Sophie Foster’s (BEd’71) former students will always tell you that she was very firm, but very fair, something Foster recalls fondly.
“Quite a number of the students I’ve taught over the years are grandparents and great-grandparents themselves now,” she says. “Whenever we had a class reunion, they would all tell me the same thing: ‘You were very firm but you were very fair.’ That was something that was repeated over and over again.”
Now at 105-years-old, Foster is one of the oldest people in the province. She credits her longevity to her determination, active lifestyle and good genes, as both of her parents lived well into their 90s.
Throughout her life, one thing that’s remained constant is her love of teaching and encouraging young people. She graduated from the University of Saskatchewan’s College of Education in 1971, a feat she worked hard to accomplish.
Foster was born in Portage la Prairie, Man., and shortly after, the family settled near Tadmore, Sask. where she attended public school. After completing her high school degree at the Yorkton Collegiate, she moved to Saskatoon to attend the then Teacher’s College and obtained a teaching certificate.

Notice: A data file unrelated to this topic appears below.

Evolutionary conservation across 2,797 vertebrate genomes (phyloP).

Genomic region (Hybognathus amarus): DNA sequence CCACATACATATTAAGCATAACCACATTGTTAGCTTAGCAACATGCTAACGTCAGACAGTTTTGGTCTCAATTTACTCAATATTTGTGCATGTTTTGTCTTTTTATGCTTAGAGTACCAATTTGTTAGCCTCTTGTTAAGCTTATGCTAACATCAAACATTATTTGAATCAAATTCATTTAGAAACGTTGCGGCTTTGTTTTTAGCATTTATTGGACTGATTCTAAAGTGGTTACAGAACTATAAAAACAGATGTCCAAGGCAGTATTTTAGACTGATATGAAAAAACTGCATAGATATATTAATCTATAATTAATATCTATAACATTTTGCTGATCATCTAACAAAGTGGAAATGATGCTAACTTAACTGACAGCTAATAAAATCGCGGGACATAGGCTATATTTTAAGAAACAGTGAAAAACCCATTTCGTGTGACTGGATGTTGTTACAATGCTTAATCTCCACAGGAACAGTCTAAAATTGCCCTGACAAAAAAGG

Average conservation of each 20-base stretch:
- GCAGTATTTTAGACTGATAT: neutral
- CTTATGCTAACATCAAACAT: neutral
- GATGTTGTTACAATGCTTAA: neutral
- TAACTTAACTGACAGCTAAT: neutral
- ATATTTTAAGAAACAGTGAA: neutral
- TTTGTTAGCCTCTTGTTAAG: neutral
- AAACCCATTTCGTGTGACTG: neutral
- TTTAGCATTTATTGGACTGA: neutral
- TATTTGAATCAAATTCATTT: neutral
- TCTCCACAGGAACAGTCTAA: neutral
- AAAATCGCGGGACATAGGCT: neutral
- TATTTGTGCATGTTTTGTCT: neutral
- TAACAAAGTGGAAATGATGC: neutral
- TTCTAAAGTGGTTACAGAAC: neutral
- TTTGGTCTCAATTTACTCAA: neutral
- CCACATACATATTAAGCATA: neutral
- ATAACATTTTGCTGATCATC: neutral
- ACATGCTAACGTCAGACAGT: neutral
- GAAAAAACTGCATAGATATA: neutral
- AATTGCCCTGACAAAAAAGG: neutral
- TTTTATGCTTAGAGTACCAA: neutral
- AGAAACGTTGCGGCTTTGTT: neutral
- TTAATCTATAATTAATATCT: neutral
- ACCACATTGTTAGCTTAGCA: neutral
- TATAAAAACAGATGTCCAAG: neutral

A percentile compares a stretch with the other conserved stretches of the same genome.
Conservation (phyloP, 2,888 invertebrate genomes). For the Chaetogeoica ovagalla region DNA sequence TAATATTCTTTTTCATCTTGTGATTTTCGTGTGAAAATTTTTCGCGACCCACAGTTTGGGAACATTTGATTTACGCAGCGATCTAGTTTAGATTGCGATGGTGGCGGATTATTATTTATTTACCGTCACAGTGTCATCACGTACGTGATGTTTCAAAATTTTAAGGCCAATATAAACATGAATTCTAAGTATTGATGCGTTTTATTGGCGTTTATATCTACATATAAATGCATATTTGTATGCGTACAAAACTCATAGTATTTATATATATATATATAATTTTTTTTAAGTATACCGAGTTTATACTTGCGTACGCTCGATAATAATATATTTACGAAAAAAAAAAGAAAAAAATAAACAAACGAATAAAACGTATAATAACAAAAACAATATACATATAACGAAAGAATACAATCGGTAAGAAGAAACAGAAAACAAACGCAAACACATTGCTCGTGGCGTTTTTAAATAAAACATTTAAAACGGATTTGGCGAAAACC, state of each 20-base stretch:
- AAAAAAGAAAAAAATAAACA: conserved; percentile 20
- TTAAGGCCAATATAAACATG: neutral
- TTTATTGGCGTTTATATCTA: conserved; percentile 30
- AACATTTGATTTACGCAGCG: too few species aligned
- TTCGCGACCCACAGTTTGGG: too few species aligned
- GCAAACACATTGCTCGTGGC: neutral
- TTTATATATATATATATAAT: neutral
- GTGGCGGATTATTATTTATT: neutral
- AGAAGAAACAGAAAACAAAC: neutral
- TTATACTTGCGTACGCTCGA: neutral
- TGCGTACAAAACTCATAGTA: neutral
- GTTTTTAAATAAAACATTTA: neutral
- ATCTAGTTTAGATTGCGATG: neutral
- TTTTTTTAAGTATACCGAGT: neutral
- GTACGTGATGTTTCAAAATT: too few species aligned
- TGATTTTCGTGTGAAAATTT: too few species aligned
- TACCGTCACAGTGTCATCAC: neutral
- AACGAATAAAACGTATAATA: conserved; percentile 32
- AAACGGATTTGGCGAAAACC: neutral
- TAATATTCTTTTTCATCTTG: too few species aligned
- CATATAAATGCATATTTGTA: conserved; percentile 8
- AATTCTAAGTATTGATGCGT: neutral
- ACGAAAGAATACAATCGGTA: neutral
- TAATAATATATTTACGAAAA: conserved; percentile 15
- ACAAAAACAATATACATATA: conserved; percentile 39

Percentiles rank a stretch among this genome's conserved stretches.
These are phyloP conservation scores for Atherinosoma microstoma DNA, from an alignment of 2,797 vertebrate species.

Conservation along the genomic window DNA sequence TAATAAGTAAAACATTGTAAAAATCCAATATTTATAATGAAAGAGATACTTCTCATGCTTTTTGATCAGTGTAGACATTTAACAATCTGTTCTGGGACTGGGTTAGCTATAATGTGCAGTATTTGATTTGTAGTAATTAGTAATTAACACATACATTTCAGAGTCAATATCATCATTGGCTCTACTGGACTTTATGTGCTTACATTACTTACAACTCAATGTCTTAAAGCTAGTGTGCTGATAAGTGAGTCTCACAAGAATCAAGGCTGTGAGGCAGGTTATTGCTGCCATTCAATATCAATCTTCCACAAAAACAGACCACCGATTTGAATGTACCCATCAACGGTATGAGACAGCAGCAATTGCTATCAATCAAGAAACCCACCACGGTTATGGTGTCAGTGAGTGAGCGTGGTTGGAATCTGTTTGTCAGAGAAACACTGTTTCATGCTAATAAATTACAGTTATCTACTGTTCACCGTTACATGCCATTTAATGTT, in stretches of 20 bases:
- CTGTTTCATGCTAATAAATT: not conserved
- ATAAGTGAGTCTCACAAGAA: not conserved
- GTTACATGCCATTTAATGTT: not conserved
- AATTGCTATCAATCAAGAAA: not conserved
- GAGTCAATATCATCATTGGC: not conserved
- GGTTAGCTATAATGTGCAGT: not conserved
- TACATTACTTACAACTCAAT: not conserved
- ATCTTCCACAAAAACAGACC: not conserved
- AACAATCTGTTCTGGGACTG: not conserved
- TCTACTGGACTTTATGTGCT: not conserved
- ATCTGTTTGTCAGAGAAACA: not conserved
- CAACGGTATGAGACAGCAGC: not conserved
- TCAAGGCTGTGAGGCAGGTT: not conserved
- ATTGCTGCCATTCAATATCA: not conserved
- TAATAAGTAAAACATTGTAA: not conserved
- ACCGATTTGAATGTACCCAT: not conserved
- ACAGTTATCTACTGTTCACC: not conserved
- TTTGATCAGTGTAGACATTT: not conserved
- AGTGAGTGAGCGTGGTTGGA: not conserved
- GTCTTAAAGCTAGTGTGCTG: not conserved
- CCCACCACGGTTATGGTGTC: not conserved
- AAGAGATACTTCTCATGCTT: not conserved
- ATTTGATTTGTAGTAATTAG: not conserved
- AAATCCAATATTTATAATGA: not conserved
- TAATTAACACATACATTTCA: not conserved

She taught in three different rural schools, and then at Kerrobert Composite High School for 18 years, teaching English, which was called Composition at the time.
“There was a shortage of teachers, so my certificate allowed me to teach for three years, but I had to get three university classes during that time too, which gave me a permanent certificate,” she said. “I was ambitious though and wanted to get my degree, but I was also married and had two children at the time.”
Foster and her husband Wilfred lived in Kerrobert and were married for 60 years. They had two children, Ron and Evelyn.
Determined to get her credits, Foster attended summer school, evening classes and took classes via correspondence to accomplish her goal.
“I couldn’t afford to go and take a full year, so I did it the long way around,” she said, noting that it took 22 years for her to get her bachelor of education.
“My son and I have a joke about this, because he graduated from the College of Law in 1970, and I graduated in 1971.”
Foster says she took advantage of every opportunity that came her way while in university, including attending conferences on teaching styles. She remembers taking a slightly different approach to learning than her classmates.
“I was always much older than the other students, especially in summer school. Many of the other students would say, ‘Here comes Grandma,’ she said, laughing. “I devoted all my efforts and skills into my class work, because I knew how important it was. That’s not the way that the first and second year students I met looked at it. They wanted to get their credits so they could graduate and get a job. Well that was not my thinking! I already had a job, so I put everything into it and I’ve never regretted it.”
Ever a natural teacher, Foster also lent her expertise to other university students, helping them with things like basic grammar.